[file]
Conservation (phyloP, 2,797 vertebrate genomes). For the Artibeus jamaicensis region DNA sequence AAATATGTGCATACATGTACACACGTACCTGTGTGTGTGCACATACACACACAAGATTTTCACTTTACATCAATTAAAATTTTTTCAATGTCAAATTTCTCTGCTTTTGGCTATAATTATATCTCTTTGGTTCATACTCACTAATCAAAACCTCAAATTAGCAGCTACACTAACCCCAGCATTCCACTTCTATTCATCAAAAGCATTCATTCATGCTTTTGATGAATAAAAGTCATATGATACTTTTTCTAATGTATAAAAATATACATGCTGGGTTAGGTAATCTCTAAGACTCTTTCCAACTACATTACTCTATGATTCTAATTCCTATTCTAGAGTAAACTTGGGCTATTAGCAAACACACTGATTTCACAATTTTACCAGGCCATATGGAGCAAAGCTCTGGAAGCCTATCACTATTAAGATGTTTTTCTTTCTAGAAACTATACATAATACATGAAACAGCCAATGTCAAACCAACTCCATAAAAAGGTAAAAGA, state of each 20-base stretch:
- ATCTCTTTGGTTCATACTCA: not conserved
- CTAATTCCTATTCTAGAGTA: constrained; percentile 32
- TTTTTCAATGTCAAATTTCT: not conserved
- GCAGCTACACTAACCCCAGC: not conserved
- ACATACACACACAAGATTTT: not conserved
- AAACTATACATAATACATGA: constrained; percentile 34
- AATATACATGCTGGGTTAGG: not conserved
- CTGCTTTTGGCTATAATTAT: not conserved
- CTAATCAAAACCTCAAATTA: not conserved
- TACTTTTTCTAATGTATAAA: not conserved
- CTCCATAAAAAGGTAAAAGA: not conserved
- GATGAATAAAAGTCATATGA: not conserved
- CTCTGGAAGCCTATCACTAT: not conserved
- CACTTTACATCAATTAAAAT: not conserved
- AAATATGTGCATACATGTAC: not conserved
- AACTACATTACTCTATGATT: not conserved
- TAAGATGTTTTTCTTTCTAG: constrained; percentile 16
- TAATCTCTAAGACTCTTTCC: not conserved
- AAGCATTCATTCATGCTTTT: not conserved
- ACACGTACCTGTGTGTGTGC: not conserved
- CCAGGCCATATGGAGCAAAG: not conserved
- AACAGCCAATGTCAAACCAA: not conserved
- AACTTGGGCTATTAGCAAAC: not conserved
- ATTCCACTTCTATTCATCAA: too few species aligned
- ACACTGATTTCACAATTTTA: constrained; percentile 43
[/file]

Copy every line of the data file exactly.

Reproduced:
Conservation (phyloP, 2,797 vertebrate genomes). For the Artibeus jamaicensis region DNA sequence AAATATGTGCATACATGTACACACGTACCTGTGTGTGTGCACATACACACACAAGATTTTCACTTTACATCAATTAAAATTTTTTCAATGTCAAATTTCTCTGCTTTTGGCTATAATTATATCTCTTTGGTTCATACTCACTAATCAAAACCTCAAATTAGCAGCTACACTAACCCCAGCATTCCACTTCTATTCATCAAAAGCATTCATTCATGCTTTTGATGAATAAAAGTCATATGATACTTTTTCTAATGTATAAAAATATACATGCTGGGTTAGGTAATCTCTAAGACTCTTTCCAACTACATTACTCTATGATTCTAATTCCTATTCTAGAGTAAACTTGGGCTATTAGCAAACACACTGATTTCACAATTTTACCAGGCCATATGGAGCAAAGCTCTGGAAGCCTATCACTATTAAGATGTTTTTCTTTCTAGAAACTATACATAATACATGAAACAGCCAATGTCAAACCAACTCCATAAAAAGGTAAAAGA, state of each 20-base stretch:
- ATCTCTTTGGTTCATACTCA: not conserved
- CTAATTCCTATTCTAGAGTA: constrained; percentile 32
- TTTTTCAATGTCAAATTTCT: not conserved
- GCAGCTACACTAACCCCAGC: not conserved
- ACATACACACACAAGATTTT: not conserved
- AAACTATACATAATACATGA: constrained; percentile 34
- AATATACATGCTGGGTTAGG: not conserved
- CTGCTTTTGGCTATAATTAT: not conserved
- CTAATCAAAACCTCAAATTA: not conserved
- TACTTTTTCTAATGTATAAA: not conserved
- CTCCATAAAAAGGTAAAAGA: not conserved
- GATGAATAAAAGTCATATGA: not conserved
- CTCTGGAAGCCTATCACTAT: not conserved
- CACTTTACATCAATTAAAAT: not conserved
- AAATATGTGCATACATGTAC: not conserved
- AACTACATTACTCTATGATT: not conserved
- TAAGATGTTTTTCTTTCTAG: constrained; percentile 16
- TAATCTCTAAGACTCTTTCC: not conserved
- AAGCATTCATTCATGCTTTT: not conserved
- ACACGTACCTGTGTGTGTGC: not conserved
- CCAGGCCATATGGAGCAAAG: not conserved
- AACAGCCAATGTCAAACCAA: not conserved
- AACTTGGGCTATTAGCAAAC: not conserved
- ATTCCACTTCTATTCATCAA: too few species aligned
- ACACTGATTTCACAATTTTA: constrained; percentile 43